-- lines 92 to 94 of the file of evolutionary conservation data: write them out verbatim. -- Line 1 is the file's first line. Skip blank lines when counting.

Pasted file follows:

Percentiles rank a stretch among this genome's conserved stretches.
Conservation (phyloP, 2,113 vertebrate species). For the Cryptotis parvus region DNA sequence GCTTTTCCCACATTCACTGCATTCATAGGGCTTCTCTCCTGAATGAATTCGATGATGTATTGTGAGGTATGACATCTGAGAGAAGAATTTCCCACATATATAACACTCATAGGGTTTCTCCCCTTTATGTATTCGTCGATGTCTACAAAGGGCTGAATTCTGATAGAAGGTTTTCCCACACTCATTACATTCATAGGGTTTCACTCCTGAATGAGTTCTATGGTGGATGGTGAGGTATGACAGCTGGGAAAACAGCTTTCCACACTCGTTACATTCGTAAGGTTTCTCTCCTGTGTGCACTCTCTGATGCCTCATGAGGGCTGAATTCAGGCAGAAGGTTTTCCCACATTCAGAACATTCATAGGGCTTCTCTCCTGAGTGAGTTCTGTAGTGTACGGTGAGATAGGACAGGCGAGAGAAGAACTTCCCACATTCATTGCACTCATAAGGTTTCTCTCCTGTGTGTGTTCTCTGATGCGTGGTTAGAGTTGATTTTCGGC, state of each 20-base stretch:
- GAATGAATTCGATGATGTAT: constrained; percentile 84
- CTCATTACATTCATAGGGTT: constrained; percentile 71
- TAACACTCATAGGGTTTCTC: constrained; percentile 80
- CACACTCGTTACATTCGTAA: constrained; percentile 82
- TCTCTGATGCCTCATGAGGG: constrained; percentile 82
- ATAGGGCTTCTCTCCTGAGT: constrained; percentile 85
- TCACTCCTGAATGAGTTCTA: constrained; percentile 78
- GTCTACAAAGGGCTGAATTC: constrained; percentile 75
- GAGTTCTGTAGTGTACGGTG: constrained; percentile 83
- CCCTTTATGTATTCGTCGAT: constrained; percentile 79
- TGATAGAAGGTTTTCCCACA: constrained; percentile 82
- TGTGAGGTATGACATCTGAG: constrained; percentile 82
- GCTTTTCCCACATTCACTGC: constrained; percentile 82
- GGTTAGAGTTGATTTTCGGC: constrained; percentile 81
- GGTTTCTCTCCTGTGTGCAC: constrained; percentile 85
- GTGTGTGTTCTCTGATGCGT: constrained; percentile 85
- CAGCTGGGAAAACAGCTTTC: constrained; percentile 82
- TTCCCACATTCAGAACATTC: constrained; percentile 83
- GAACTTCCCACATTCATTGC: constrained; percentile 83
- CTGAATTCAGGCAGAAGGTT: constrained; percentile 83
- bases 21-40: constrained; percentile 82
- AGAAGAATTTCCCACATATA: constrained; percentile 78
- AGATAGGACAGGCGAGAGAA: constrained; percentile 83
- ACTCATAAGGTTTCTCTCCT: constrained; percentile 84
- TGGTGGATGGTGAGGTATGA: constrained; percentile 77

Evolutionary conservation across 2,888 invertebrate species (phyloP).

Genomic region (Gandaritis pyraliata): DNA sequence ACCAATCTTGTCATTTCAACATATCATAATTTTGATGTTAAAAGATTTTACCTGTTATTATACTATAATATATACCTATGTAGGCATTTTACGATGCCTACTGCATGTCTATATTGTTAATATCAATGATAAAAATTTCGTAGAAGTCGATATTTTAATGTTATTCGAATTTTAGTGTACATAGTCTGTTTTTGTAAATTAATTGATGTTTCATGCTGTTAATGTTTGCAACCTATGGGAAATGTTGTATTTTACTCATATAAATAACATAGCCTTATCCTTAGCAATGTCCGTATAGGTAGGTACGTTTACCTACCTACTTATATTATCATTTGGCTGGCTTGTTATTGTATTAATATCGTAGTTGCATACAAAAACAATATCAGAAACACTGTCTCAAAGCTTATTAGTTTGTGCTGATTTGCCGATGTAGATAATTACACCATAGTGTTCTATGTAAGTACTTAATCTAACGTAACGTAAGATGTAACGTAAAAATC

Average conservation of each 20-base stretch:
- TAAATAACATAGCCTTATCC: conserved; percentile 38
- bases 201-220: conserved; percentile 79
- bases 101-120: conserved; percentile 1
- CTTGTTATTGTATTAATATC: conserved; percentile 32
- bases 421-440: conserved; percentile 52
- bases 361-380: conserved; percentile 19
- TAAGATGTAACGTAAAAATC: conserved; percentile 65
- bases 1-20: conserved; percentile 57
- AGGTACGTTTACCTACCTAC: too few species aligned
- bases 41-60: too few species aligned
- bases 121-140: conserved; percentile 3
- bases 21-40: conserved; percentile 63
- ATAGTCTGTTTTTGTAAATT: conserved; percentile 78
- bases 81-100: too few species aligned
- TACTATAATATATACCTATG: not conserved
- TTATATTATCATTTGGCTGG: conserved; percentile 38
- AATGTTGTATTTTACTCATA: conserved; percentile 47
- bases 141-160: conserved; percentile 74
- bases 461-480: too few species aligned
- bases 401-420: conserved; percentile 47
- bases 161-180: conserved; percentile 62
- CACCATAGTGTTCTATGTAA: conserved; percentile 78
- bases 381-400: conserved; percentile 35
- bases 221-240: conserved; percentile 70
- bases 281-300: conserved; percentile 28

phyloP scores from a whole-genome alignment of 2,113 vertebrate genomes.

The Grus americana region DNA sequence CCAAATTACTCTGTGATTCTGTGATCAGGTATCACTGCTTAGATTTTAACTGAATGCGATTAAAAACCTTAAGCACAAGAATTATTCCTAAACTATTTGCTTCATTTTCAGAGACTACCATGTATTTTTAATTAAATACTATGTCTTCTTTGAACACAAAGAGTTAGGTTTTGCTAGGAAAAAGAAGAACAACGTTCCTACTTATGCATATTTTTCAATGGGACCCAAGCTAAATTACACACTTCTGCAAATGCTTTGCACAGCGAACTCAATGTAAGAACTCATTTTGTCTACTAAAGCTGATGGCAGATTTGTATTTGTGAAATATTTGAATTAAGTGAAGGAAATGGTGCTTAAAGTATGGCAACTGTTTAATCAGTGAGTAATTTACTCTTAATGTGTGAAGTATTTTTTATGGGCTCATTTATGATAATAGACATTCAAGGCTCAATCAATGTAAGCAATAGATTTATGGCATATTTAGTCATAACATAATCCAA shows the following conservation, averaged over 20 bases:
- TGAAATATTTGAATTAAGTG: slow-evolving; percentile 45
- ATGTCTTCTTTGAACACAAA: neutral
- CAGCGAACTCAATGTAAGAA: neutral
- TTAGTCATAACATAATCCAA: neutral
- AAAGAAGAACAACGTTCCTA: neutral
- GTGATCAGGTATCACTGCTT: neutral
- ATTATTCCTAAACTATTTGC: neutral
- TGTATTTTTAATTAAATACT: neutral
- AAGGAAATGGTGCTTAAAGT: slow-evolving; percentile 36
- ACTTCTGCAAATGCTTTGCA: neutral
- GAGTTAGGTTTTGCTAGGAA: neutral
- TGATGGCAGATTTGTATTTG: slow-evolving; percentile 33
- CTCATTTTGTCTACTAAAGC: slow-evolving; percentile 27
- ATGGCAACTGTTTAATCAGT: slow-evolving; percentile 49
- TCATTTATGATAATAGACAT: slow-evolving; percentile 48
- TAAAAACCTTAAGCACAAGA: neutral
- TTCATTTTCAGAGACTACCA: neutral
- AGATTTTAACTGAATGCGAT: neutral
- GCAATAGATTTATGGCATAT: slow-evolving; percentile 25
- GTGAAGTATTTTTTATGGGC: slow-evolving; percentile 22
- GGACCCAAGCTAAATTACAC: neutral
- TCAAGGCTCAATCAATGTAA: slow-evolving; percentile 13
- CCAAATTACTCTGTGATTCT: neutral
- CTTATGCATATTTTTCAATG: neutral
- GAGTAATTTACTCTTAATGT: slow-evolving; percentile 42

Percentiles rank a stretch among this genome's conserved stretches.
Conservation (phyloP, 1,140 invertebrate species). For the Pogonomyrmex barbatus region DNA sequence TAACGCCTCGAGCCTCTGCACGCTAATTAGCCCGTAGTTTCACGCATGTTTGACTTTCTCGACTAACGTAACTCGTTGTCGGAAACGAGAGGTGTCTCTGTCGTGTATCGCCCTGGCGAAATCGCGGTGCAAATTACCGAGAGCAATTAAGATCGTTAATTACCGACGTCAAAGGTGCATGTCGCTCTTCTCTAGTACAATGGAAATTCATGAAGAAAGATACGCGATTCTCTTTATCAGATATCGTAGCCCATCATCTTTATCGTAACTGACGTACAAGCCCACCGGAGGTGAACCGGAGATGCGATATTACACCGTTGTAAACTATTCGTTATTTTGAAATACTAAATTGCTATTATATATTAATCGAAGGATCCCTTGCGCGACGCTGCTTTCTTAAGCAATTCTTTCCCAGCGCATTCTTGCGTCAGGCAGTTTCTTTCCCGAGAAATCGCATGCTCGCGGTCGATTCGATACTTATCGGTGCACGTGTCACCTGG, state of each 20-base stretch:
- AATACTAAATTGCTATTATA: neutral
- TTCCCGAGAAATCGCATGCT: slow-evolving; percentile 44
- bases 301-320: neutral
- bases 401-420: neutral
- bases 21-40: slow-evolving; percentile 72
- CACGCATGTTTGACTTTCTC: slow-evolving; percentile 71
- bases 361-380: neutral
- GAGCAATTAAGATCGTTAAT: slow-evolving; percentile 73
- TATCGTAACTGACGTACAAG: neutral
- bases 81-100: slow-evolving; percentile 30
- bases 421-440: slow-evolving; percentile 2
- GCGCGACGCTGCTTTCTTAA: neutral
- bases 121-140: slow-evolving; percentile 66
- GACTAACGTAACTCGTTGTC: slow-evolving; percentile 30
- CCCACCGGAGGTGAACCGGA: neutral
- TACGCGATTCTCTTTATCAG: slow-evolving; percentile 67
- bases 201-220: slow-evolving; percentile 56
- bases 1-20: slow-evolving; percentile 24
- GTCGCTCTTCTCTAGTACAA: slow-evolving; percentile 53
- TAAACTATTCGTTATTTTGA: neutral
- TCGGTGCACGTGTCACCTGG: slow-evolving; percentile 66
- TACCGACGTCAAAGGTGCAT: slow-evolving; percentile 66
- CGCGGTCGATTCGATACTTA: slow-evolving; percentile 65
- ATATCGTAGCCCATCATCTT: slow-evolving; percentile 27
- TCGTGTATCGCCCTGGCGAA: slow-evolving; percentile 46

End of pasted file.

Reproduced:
- GAGCAATTAAGATCGTTAAT: slow-evolving; percentile 73
- TATCGTAACTGACGTACAAG: neutral
- bases 81-100: slow-evolving; percentile 30